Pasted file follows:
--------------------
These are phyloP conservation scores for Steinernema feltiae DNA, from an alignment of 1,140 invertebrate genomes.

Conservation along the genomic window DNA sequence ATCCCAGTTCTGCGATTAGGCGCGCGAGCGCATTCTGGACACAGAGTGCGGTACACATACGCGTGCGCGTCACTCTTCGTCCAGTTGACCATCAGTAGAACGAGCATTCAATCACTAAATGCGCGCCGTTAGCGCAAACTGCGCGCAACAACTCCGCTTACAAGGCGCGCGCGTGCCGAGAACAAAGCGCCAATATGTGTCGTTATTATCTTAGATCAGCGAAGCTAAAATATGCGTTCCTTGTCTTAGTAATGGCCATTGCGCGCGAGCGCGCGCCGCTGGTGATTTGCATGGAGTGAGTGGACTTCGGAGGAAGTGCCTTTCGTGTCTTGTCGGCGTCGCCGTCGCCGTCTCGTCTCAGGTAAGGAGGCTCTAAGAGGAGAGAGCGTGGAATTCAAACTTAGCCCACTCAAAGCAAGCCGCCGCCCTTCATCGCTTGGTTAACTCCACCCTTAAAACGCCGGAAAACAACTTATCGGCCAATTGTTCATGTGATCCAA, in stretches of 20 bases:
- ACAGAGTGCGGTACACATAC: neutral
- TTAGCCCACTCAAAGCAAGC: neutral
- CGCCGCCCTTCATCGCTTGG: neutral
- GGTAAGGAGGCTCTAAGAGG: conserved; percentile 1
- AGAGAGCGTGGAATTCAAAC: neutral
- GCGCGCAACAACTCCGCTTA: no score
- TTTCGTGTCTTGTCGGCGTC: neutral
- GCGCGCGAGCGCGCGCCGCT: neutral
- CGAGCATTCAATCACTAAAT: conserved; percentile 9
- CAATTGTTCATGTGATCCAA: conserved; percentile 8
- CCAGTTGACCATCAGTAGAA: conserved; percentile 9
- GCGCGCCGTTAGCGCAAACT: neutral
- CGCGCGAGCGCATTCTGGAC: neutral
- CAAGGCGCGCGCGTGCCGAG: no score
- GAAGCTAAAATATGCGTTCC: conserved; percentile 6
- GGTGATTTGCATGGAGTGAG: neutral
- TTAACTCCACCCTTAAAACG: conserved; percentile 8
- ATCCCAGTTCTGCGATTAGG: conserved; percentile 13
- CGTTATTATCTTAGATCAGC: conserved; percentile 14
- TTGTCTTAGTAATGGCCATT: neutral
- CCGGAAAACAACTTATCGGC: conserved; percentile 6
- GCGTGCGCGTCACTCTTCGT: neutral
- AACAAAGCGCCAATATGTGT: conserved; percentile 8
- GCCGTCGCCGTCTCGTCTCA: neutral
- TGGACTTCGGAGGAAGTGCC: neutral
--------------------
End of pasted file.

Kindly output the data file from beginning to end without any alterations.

These are phyloP conservation scores for Steinernema feltiae DNA, from an alignment of 1,140 invertebrate genomes.

Conservation along the genomic window DNA sequence ATCCCAGTTCTGCGATTAGGCGCGCGAGCGCATTCTGGACACAGAGTGCGGTACACATACGCGTGCGCGTCACTCTTCGTCCAGTTGACCATCAGTAGAACGAGCATTCAATCACTAAATGCGCGCCGTTAGCGCAAACTGCGCGCAACAACTCCGCTTACAAGGCGCGCGCGTGCCGAGAACAAAGCGCCAATATGTGTCGTTATTATCTTAGATCAGCGAAGCTAAAATATGCGTTCCTTGTCTTAGTAATGGCCATTGCGCGCGAGCGCGCGCCGCTGGTGATTTGCATGGAGTGAGTGGACTTCGGAGGAAGTGCCTTTCGTGTCTTGTCGGCGTCGCCGTCGCCGTCTCGTCTCAGGTAAGGAGGCTCTAAGAGGAGAGAGCGTGGAATTCAAACTTAGCCCACTCAAAGCAAGCCGCCGCCCTTCATCGCTTGGTTAACTCCACCCTTAAAACGCCGGAAAACAACTTATCGGCCAATTGTTCATGTGATCCAA, in stretches of 20 bases:
- ACAGAGTGCGGTACACATAC: neutral
- TTAGCCCACTCAAAGCAAGC: neutral
- CGCCGCCCTTCATCGCTTGG: neutral
- GGTAAGGAGGCTCTAAGAGG: conserved; percentile 1
- AGAGAGCGTGGAATTCAAAC: neutral
- GCGCGCAACAACTCCGCTTA: no score
- TTTCGTGTCTTGTCGGCGTC: neutral
- GCGCGCGAGCGCGCGCCGCT: neutral
- CGAGCATTCAATCACTAAAT: conserved; percentile 9
- CAATTGTTCATGTGATCCAA: conserved; percentile 8
- CCAGTTGACCATCAGTAGAA: conserved; percentile 9
- GCGCGCCGTTAGCGCAAACT: neutral
- CGCGCGAGCGCATTCTGGAC: neutral
- CAAGGCGCGCGCGTGCCGAG: no score
- GAAGCTAAAATATGCGTTCC: conserved; percentile 6
- GGTGATTTGCATGGAGTGAG: neutral
- TTAACTCCACCCTTAAAACG: conserved; percentile 8
- ATCCCAGTTCTGCGATTAGG: conserved; percentile 13
- CGTTATTATCTTAGATCAGC: conserved; percentile 14
- TTGTCTTAGTAATGGCCATT: neutral
- CCGGAAAACAACTTATCGGC: conserved; percentile 6
- GCGTGCGCGTCACTCTTCGT: neutral
- AACAAAGCGCCAATATGTGT: conserved; percentile 8
- GCCGTCGCCGTCTCGTCTCA: neutral
- TGGACTTCGGAGGAAGTGCC: neutral